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your knee off our necks’your knee off our necks’, says Rev Al Sharptonyour knee off our necks’, says Rev Al Sharpton, says Rev Al Sharpton

your knee off our necks’, says Rev Al Sharpton

It’s time to stand up and say, ‘Get your knee off our necks’, says Rev Al Sharpton
George Floyd's casket carried to a hearse after a memorial service for Floyd at North Central University on Thursday, June 4, in Minneapolisyoffffffffffffur knee off our necks’, says Rev Al Sharpton

Abdul Gani   |   New Delhi   |   Published 05.06.20, 08:39 PM

Hundreds of people filed into a Minneapolis chapel on Thursday to remember George Floyd, the man whose death at the hands of the police opened a nationwide flood of anguish, protest and demands for change in American policing.

By turns sombre and defiant, the mourners celebrated Floyd as a friend and father and uncle to those closest to him, but also as a victim of racial injustice whose killing had drawn a legion of people to the streets.

“George Floyd’s story has been the story of black folks,” the Rev Al Sharpton said in a eulogy of Floyd, who died after a white police officer held him down on a Minneapolis street with a knee to Floyd’s neck for nearly nine minutes. “Because ever since 401 years ago, the reason we could never be who we wanted and dreamed of being is you kept your knee on our neck.”

The gathering, the first of several memorials for Floyd in different cities in the coming days, drew Floyd’s family members, political leaders, civil rights leaders and celebrities — many in masks out of concern for the coronavirus.

“We were smarter than the underfunded schools you put us in,” Sharpton said. “But you had your knee on our neck. We could run corporations and not hustle in the streets, but you had your knee on our neck. We had creative skills, we could do whatever anybody else could do. But we couldn’t get your knee off our neck.”

“It’s time to stand up and say, ‘Get your knee off our necks,’” Sharpton went on, as raucous applause broke out in the university sanctuary where Floyd’s body rested inside a closed, shiny copper coffin.

All the while, marches were taking place around the country on Thursday, as thousands of people in cities far from Minneapolis poured into parks and streets calling for an end to systemic racism in the justice system on a 10th day of protests. Demonstrators marched in cities including New York, Nashville, Seattle and Santa Monica, Calif. And around the country, people watched the eulogy to Floyd on television and online.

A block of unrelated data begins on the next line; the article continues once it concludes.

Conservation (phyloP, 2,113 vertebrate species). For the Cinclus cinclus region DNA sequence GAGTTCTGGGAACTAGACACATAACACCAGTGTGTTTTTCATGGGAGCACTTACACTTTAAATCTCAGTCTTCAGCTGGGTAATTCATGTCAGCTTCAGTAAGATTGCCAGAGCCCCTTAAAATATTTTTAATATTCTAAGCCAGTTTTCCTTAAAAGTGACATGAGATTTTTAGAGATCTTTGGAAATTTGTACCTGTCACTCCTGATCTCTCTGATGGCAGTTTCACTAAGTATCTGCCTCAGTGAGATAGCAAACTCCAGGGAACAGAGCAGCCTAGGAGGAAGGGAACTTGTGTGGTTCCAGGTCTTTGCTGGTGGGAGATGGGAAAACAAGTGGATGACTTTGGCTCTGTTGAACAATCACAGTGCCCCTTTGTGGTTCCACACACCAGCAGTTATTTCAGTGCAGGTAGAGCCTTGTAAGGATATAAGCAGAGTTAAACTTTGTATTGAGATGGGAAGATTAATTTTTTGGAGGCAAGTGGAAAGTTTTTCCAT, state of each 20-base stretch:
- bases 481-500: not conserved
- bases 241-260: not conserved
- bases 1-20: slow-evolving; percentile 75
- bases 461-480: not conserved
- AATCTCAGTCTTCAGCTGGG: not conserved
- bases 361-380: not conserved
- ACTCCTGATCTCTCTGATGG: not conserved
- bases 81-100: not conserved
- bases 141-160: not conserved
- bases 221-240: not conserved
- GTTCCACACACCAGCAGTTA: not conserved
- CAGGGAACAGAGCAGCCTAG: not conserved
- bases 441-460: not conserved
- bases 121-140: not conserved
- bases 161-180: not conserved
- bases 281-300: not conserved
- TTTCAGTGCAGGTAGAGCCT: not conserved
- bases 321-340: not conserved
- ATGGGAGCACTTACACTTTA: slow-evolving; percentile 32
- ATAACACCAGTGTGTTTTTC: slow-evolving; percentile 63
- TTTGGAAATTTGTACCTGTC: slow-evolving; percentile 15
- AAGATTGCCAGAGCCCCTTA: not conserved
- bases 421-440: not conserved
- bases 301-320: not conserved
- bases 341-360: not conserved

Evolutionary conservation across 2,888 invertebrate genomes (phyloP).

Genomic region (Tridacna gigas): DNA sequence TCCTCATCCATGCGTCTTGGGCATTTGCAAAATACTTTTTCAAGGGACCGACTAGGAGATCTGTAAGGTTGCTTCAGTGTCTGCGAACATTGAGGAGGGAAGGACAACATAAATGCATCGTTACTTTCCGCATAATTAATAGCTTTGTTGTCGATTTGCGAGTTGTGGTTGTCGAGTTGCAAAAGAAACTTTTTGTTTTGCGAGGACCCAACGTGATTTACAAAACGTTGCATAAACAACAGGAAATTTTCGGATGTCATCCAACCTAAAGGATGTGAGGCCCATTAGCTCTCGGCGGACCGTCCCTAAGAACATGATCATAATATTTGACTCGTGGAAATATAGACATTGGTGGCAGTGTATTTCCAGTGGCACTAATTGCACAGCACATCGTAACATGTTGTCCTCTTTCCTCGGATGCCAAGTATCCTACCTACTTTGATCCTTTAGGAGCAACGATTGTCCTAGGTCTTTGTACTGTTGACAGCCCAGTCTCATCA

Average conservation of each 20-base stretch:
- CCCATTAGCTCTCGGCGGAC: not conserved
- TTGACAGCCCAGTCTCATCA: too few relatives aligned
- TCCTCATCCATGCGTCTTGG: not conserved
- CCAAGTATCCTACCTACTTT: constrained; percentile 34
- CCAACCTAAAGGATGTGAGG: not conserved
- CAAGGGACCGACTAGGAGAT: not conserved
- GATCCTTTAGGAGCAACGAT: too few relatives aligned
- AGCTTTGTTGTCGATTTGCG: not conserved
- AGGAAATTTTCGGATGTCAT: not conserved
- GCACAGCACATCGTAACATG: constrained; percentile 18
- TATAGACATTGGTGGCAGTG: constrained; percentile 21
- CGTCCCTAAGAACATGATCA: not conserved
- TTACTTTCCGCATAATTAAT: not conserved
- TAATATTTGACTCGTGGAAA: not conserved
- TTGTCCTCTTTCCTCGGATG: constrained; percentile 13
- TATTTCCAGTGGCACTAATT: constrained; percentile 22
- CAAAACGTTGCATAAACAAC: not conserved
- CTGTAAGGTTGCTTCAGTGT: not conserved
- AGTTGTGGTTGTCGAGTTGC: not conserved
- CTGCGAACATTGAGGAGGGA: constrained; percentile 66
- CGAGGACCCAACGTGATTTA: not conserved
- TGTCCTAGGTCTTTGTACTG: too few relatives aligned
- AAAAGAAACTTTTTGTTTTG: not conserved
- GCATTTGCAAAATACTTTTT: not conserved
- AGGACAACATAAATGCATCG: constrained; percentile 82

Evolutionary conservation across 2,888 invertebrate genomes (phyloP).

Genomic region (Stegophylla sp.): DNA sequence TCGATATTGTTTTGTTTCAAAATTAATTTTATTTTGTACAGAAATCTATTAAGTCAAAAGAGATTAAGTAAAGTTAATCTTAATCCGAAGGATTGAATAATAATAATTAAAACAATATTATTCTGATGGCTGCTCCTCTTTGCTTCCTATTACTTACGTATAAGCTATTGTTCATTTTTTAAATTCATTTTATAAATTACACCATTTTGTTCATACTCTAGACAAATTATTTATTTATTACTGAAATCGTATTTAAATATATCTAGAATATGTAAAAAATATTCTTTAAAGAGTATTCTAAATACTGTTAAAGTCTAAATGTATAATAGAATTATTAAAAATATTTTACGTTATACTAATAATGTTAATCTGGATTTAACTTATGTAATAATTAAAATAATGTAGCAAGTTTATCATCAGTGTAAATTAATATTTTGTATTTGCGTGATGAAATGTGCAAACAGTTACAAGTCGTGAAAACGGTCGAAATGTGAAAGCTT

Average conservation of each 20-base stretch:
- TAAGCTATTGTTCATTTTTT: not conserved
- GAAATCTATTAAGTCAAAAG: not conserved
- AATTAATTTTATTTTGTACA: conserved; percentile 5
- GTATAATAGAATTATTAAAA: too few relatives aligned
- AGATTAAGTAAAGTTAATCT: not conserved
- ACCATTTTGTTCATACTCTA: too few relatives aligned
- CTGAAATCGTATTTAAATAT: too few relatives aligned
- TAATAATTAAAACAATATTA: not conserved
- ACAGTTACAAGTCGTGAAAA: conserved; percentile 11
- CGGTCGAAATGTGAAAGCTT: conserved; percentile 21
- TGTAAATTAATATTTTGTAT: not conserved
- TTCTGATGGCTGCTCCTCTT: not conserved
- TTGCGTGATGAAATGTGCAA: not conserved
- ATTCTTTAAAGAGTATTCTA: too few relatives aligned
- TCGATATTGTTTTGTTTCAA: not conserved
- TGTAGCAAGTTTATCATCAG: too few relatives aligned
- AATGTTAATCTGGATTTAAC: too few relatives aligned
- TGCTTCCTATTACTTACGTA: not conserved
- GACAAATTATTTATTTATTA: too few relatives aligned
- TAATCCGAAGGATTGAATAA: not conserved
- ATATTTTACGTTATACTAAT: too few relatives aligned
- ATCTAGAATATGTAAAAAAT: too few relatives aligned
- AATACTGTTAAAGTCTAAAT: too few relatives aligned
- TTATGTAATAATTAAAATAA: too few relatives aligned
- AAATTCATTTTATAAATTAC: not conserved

The two-hour service served as a call for activism after more than a week of upheaval prompted by the video of the police officer kneeling on Floyd’s neck as he lay face down and handcuffed on the pavement, saying “I can’t breathe.”

In a service punctuated by gospel music, Floyd’s relatives told personal stories, of the man they knew as Perry, and whom people in the neighbourhood had called “Big Floyd”. He had a gift at making people feel welcome. His brother Philonise Floyd called him a “general”, someone who always had a line of friends behind him.

“Everywhere you go and see people, how they cling to him. They wanted to be around him,” he said.

“Being in the house with my brother, it was inspiring,” he added, “because my mom used to take in other kids, and they were George’s friends.”

He recalled sharing a bed with his big brother. Together, they played football and ate banana-and-mayonnaise sandwiches and used an oven to dry their socks.

One of his cousins, Shareeduh Tate, said, “The thing I miss most about him is his hugs. He was just this big giant.”

A mural above the dais of the Frank J. Lindquist Sanctuary at North Central University depicted Floyd’s face above the words “Now I can breathe.”

An usher stood watch over the coffin, which was surrounded by white sprays of flowers.

The death of Floyd, 46, on May 25 in front of a corner market called Cup Foods in Minneapolis, has galvanised a nation, with protesters pouring into the streets in cities and small towns alike, as well as across the world.

New York Times News Service 

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He recalled sharing a bed with his big brother. Together, they played football and ate banana-and-mayonnaise sandwiches and used an oven to dry their socks.

One of his cousins, Shareeduh Tate, said, “The thing I miss most about him is his hugs. He was just this big giant.”

A mural above the dais of the Frank J. Lindquist Sanctuary at North Central University depicted Floyd’s face above the words “Now I can breathe.”

An usher stood watch over the coffin, which was surrounded by white sprays of flowers.

The death of Floyd, 46, on May 25 in front of a corner market called Cup Foods in Minneapolis, has galvanised a nation, with protesters pouring into the streets in cities and small towns alike, as well as across the world.



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